January by A. J. Rolfe

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Epigraph: 'Beneath each cloud is a silver lining.' (Longfellow)

Over the peaceful earth the early dawn
   With tender tints breaks slowly, and the world
Again begins its toil with waking morn;
   E'en as a stately ship with sails unfurled
Glides from the harbour to the seas' unrest.
   Morning wears on to noontide, and the air
Is calm and still: the Sun God from his breast
   Shoots down his scorching shafts on flowers fair
Till they begin to droop; but soon the sky
   Is overshadowed and the mighty rain
Falls, and the thunders roar relentlessly,
   But early dawn brings peacefulness again.
So after toil and trouble in this life
The "silver lining" calmly ends the strife.

First published in The Queenslander, 30 January 1892;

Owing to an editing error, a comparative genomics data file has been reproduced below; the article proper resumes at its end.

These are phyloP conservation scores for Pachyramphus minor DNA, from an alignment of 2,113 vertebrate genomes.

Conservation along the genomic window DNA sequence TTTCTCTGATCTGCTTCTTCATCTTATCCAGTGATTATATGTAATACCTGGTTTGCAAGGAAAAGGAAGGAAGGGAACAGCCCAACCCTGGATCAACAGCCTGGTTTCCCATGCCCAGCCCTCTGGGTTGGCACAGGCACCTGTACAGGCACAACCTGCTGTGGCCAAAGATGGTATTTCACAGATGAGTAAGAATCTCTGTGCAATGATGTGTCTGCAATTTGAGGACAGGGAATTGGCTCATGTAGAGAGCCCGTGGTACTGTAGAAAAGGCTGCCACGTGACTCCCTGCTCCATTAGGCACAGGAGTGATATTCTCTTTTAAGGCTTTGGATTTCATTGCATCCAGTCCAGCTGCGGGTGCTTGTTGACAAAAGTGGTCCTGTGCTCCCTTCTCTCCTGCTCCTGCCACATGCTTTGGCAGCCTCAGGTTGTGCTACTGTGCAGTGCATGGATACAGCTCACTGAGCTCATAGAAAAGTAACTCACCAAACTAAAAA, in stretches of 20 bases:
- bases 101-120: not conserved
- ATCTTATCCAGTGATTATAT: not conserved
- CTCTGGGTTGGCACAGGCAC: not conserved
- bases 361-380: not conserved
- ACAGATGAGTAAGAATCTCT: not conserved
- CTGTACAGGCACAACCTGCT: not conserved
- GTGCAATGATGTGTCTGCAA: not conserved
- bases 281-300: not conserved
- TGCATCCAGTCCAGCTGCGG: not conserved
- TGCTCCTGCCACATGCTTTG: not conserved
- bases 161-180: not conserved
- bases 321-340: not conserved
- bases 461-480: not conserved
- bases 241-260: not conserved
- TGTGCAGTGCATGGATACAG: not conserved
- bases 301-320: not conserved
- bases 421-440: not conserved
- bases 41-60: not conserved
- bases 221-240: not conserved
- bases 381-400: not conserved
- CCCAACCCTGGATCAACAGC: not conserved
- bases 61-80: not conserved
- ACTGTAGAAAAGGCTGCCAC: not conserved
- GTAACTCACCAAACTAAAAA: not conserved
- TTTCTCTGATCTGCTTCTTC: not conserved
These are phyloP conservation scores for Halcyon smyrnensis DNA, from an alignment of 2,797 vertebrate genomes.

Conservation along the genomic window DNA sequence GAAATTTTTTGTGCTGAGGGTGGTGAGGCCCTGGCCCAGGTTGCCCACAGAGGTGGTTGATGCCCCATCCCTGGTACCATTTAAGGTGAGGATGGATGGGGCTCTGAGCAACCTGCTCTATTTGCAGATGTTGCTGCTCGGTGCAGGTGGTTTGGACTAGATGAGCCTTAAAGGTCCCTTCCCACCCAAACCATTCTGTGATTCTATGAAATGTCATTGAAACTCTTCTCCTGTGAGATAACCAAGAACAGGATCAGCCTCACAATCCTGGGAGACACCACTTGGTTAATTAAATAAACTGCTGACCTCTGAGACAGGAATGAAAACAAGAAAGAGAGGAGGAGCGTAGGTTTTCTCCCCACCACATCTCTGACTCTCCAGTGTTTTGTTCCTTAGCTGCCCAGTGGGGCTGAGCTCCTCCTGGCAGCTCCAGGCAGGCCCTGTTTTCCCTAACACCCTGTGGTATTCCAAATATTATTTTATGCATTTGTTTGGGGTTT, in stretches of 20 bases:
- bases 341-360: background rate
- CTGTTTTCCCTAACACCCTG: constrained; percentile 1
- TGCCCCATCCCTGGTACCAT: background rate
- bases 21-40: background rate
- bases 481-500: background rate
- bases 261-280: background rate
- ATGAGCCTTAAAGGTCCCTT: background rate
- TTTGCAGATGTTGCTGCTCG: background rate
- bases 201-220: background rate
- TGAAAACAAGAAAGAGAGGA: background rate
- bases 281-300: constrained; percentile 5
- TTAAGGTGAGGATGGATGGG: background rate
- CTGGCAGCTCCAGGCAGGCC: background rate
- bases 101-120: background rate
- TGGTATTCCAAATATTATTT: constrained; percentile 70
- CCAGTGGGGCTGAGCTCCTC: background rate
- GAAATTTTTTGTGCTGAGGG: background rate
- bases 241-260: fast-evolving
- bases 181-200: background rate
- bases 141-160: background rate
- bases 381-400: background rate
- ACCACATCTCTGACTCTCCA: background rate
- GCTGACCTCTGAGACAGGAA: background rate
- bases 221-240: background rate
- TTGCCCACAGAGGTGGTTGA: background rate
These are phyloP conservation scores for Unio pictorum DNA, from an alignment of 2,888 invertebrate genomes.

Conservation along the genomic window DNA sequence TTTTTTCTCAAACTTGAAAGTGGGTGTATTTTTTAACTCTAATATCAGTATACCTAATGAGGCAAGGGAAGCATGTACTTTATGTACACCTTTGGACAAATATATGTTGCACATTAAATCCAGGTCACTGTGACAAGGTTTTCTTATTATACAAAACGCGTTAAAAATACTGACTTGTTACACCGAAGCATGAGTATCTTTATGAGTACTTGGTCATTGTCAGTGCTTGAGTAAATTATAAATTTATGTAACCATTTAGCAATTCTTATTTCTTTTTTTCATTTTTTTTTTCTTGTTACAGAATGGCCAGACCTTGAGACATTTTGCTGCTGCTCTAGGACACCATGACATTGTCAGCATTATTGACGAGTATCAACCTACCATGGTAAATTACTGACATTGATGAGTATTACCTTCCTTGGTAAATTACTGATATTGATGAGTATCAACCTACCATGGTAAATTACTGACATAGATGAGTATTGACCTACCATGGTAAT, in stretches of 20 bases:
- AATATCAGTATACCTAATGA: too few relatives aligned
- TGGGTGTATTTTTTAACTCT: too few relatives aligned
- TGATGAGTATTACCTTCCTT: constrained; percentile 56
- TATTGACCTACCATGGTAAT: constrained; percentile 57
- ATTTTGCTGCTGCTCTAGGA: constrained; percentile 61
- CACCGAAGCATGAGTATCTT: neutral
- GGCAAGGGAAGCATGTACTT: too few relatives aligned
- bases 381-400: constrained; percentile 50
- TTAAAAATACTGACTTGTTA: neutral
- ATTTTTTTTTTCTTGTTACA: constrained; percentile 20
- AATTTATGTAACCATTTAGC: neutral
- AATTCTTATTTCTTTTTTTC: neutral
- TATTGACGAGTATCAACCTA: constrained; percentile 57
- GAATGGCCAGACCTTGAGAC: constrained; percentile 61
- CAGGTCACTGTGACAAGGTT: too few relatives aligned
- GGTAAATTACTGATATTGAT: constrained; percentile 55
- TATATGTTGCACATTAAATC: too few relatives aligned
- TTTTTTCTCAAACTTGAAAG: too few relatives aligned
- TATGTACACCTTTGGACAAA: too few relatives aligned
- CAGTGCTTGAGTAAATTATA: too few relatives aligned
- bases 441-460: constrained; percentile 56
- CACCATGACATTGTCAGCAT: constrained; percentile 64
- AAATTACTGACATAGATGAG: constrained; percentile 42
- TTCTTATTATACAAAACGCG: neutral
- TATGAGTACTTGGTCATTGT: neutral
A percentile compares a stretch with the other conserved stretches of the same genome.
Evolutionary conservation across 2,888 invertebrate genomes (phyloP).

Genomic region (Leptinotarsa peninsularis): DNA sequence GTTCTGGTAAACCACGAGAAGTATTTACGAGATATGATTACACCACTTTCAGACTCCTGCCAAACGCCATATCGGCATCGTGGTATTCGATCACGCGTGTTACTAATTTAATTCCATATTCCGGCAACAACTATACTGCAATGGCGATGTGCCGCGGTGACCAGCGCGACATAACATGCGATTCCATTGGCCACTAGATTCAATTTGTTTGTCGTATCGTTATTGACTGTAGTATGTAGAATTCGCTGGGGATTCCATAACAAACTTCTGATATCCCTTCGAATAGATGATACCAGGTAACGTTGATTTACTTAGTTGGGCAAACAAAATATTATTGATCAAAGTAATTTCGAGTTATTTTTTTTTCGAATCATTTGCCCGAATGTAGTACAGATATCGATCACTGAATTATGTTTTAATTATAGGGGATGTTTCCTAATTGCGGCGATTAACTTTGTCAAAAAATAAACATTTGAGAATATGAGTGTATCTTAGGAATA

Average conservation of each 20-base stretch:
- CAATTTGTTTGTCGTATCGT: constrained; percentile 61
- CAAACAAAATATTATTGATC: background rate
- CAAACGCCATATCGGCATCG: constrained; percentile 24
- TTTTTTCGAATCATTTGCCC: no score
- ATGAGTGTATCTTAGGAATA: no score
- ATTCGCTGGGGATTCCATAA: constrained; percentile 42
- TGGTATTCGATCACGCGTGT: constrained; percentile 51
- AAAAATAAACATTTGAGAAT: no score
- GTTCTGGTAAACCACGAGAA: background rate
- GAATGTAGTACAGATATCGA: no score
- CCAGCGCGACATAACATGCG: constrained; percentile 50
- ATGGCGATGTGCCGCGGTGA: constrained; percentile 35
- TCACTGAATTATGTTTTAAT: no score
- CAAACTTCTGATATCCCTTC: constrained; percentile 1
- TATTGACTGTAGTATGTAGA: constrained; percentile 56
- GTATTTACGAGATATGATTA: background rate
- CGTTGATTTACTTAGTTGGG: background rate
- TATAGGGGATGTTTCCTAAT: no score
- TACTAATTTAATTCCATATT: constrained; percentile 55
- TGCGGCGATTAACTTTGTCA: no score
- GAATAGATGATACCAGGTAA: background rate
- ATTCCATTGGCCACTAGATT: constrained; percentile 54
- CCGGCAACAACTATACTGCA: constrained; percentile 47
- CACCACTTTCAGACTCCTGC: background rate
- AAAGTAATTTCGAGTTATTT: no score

and later in:
A Sheaf of Sonnets by A. J. Rolfe, 1892

Note: this poem in the first in a sequence of poems that the author wrote about each month of the year.  The rest of the poems will be reprinted by date, as they were first published.

Author: Little is known about this author.  The collection of sonnets mentioned above is the author's only known book.

Author reference sites: Austlit

See also.

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This page contains a single entry by Perry Middlemiss published on January 30, 2011 7:48 AM.

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